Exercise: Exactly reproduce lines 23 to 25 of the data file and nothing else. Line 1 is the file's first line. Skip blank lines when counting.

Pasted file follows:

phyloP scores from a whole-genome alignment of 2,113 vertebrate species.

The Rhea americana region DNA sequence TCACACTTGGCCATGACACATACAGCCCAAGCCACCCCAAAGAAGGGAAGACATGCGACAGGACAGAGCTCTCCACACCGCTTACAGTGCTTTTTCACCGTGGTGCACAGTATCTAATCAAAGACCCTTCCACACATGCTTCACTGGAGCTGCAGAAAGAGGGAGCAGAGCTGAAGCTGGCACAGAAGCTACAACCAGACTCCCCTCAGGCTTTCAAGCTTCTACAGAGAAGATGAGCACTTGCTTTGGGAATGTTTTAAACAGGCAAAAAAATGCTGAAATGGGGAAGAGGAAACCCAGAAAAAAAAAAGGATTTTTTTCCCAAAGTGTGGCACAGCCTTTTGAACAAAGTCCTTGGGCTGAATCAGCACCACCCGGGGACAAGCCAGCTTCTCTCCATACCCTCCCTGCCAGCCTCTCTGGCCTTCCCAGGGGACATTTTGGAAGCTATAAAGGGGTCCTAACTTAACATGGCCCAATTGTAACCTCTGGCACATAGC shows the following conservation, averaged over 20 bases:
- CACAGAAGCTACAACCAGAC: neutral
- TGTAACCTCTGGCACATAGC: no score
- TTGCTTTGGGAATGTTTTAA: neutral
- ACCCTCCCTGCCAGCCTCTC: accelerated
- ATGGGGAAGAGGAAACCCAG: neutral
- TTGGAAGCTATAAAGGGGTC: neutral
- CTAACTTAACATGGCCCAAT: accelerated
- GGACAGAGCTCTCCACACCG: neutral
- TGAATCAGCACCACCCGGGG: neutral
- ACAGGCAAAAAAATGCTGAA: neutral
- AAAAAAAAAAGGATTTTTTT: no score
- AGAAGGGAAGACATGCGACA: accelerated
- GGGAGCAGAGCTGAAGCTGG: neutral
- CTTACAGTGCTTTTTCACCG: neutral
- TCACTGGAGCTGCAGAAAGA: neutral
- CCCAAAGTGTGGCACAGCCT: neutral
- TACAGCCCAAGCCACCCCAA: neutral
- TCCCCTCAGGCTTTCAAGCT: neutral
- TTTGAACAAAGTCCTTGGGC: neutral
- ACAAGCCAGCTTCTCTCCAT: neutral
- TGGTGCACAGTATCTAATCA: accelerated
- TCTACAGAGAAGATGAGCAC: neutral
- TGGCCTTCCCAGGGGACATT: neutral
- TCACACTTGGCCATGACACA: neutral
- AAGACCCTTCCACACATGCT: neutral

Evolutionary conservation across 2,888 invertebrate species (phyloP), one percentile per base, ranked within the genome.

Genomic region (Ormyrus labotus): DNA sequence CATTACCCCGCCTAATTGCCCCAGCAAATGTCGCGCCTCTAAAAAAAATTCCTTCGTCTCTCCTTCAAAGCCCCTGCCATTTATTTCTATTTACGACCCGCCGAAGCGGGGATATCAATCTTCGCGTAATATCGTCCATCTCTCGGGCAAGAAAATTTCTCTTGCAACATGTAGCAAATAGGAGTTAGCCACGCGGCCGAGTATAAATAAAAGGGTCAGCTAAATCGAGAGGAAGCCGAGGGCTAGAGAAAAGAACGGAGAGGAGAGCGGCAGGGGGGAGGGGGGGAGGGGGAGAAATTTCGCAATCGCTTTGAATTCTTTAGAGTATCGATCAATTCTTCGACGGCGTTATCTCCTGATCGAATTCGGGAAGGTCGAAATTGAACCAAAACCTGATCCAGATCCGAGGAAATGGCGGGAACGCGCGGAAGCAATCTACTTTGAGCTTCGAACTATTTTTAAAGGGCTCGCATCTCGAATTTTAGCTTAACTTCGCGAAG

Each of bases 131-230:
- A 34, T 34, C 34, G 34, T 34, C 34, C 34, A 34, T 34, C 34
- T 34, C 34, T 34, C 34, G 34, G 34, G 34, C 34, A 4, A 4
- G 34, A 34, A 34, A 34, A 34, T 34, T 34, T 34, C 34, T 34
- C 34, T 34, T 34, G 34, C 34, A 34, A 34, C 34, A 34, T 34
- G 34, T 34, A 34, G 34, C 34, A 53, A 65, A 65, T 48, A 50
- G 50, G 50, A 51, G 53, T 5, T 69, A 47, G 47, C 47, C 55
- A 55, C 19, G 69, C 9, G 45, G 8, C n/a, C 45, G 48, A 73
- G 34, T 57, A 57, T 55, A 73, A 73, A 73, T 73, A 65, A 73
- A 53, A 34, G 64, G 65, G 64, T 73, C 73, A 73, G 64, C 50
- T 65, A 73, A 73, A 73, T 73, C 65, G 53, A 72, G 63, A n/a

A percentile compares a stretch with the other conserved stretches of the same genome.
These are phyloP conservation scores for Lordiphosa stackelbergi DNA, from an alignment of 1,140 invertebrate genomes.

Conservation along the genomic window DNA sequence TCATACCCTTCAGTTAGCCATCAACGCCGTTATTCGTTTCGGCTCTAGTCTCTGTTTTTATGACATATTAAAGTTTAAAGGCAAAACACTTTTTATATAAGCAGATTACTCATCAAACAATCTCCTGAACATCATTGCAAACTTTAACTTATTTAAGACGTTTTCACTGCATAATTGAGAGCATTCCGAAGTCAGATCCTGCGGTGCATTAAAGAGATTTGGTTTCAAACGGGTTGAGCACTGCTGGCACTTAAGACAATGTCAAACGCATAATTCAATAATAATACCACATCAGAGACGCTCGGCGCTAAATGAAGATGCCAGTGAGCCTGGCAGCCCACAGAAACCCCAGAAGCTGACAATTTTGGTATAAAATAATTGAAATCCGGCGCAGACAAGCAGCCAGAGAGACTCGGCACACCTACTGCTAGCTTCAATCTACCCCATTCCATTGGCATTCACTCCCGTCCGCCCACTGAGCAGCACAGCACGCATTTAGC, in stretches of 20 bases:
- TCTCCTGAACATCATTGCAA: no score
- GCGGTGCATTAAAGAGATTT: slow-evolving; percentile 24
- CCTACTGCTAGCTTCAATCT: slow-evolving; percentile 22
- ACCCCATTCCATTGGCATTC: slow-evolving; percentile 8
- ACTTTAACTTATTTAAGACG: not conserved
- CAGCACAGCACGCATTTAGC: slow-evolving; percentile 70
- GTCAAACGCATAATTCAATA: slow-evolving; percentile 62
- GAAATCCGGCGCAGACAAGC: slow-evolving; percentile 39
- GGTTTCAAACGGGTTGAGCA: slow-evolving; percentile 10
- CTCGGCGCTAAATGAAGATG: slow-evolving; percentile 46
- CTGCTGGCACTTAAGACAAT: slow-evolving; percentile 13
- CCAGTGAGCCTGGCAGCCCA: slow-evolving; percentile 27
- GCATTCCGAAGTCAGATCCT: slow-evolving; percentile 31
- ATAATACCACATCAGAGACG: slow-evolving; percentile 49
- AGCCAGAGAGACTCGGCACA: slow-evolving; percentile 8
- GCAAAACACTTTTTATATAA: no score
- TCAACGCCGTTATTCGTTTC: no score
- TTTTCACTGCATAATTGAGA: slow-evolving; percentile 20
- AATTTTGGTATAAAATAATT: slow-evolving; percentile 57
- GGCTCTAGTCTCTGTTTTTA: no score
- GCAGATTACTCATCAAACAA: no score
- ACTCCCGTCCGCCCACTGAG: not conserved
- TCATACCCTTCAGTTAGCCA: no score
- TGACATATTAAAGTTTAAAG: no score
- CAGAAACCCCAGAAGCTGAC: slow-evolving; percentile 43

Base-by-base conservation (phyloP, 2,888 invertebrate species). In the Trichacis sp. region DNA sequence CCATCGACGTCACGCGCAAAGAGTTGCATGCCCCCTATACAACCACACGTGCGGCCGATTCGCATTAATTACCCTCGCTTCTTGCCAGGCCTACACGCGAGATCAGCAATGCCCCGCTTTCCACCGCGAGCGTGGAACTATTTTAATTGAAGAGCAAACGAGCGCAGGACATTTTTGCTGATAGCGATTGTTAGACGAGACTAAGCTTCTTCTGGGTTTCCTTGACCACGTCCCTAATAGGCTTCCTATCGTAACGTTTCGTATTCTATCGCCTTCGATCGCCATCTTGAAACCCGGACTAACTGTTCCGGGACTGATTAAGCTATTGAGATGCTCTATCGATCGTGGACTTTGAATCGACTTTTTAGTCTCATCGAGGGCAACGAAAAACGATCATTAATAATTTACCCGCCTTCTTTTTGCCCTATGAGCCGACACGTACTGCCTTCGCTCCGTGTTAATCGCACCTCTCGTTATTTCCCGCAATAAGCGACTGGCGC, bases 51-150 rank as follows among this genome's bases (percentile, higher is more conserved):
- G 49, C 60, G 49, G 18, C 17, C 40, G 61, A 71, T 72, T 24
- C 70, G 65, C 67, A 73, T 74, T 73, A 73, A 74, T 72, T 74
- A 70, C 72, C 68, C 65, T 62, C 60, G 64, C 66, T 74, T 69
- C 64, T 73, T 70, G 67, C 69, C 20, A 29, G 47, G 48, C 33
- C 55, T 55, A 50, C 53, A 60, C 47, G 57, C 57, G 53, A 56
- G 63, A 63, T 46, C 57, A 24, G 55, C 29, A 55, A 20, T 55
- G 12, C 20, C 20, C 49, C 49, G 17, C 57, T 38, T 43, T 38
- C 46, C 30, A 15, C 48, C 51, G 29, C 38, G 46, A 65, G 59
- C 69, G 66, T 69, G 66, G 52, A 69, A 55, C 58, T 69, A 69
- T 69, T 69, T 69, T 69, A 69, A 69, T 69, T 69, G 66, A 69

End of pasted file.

- TGGTGCACAGTATCTAATCA: accelerated
- TCTACAGAGAAGATGAGCAC: neutral
- TGGCCTTCCCAGGGGACATT: neutral